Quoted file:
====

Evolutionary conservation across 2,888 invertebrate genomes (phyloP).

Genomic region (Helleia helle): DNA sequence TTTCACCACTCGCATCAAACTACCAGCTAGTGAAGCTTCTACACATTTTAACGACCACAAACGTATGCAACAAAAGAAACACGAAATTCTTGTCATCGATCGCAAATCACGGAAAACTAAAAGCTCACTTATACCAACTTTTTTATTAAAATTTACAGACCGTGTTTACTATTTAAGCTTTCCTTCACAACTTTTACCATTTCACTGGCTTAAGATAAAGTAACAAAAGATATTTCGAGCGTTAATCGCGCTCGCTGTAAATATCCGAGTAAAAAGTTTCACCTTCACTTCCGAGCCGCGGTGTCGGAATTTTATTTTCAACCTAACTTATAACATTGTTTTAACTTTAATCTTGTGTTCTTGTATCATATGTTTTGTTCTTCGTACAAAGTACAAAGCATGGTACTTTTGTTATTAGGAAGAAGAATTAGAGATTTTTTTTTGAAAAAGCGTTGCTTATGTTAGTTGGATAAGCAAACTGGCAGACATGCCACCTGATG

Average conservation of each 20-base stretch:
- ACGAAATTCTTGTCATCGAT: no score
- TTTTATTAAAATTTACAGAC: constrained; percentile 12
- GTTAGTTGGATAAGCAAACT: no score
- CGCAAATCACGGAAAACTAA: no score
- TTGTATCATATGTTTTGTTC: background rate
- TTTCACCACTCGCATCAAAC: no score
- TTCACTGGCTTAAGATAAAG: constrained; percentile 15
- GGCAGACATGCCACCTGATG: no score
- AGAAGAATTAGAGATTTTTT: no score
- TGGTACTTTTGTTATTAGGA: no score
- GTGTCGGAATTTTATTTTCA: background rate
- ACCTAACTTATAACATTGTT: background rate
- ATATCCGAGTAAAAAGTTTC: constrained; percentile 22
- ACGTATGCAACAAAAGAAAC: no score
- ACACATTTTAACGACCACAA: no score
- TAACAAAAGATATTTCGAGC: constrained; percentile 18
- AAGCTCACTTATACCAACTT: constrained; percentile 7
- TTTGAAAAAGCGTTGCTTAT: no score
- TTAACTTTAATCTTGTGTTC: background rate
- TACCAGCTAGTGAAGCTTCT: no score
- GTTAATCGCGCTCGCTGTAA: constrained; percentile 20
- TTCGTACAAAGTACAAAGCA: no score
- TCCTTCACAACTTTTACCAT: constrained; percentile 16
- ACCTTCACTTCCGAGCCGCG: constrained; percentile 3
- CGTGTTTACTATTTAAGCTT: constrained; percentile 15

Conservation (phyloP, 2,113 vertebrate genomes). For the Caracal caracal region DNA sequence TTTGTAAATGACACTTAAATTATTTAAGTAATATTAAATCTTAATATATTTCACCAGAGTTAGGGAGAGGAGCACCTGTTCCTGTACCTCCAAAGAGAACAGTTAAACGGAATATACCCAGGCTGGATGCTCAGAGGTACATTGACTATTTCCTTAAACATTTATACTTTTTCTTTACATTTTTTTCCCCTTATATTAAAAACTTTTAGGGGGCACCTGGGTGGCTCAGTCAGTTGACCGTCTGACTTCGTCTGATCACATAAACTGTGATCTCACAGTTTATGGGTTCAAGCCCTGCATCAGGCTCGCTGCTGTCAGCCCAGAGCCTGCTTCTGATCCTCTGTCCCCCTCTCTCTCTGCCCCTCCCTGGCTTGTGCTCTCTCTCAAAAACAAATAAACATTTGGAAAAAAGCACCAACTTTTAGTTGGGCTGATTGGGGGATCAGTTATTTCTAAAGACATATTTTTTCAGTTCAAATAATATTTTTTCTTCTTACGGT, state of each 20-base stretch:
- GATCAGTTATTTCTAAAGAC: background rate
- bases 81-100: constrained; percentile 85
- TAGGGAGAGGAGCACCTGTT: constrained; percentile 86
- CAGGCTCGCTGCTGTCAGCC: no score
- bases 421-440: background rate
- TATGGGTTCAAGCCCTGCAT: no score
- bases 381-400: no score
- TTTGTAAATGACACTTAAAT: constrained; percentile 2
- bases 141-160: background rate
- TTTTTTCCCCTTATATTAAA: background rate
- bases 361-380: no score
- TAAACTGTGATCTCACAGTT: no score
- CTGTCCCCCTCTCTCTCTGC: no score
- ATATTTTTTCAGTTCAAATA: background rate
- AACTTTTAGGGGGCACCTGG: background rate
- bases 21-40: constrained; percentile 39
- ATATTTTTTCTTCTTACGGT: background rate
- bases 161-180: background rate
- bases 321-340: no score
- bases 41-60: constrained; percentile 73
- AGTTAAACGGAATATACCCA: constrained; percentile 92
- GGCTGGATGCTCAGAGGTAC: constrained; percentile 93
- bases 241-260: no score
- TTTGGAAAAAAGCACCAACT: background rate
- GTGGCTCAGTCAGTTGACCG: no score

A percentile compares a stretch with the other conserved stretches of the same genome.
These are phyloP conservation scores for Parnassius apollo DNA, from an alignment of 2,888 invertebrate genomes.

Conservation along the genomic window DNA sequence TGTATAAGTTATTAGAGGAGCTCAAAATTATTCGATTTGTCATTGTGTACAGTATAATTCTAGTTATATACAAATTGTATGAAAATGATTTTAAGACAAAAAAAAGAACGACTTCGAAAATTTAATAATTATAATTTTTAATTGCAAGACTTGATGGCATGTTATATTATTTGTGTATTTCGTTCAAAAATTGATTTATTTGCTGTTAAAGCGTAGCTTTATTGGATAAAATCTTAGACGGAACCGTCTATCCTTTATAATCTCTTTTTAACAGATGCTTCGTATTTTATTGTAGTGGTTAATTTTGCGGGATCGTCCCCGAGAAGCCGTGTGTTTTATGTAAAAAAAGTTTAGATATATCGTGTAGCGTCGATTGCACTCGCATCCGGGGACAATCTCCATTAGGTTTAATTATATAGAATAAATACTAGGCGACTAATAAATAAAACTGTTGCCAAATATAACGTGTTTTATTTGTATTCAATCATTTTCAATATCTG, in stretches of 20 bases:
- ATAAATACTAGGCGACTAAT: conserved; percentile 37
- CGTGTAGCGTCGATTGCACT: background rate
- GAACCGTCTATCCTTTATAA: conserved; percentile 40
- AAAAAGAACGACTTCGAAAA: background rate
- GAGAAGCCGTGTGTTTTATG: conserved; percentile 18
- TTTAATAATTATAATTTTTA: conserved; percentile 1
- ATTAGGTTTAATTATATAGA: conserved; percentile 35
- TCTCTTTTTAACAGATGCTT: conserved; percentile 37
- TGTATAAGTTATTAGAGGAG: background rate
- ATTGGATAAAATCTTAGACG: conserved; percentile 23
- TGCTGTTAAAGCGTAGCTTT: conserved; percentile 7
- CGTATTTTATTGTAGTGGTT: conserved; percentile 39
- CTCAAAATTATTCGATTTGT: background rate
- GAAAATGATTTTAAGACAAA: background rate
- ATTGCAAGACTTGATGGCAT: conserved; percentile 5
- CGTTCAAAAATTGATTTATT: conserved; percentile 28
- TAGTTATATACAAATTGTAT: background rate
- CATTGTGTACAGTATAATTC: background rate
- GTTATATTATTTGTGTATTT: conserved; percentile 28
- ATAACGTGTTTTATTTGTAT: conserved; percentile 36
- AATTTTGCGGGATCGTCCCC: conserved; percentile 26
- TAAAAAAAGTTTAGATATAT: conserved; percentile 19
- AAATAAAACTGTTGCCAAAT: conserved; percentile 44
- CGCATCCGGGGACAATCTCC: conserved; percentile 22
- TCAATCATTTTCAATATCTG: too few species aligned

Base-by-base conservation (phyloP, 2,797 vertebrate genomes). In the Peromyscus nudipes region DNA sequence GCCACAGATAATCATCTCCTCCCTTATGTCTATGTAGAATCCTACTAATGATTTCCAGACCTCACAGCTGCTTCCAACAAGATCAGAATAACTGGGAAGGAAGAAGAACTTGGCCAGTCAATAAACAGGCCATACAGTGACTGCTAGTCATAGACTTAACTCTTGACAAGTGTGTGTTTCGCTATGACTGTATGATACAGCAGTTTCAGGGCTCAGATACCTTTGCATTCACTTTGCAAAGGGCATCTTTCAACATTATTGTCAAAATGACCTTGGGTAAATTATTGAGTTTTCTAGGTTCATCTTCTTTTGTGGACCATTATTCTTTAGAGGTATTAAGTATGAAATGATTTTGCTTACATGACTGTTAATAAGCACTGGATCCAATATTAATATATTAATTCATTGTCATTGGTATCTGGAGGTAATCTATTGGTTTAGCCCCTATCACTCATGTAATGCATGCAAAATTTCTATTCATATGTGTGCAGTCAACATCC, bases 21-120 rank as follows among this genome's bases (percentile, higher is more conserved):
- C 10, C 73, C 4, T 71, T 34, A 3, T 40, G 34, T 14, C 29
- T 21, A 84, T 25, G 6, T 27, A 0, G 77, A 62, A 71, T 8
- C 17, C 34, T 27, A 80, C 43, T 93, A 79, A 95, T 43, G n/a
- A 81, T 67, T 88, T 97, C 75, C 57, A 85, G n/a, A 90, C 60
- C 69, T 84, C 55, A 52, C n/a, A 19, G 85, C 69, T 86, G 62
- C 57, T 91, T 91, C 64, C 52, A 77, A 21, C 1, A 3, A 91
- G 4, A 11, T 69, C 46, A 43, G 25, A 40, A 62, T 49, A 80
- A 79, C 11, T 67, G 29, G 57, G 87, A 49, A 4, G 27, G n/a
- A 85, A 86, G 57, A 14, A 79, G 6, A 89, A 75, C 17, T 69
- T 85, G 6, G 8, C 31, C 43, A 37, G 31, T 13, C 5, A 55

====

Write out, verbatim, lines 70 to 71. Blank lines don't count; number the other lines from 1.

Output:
- CTCAAAATTATTCGATTTGT: background rate
- GAAAATGATTTTAAGACAAA: background rate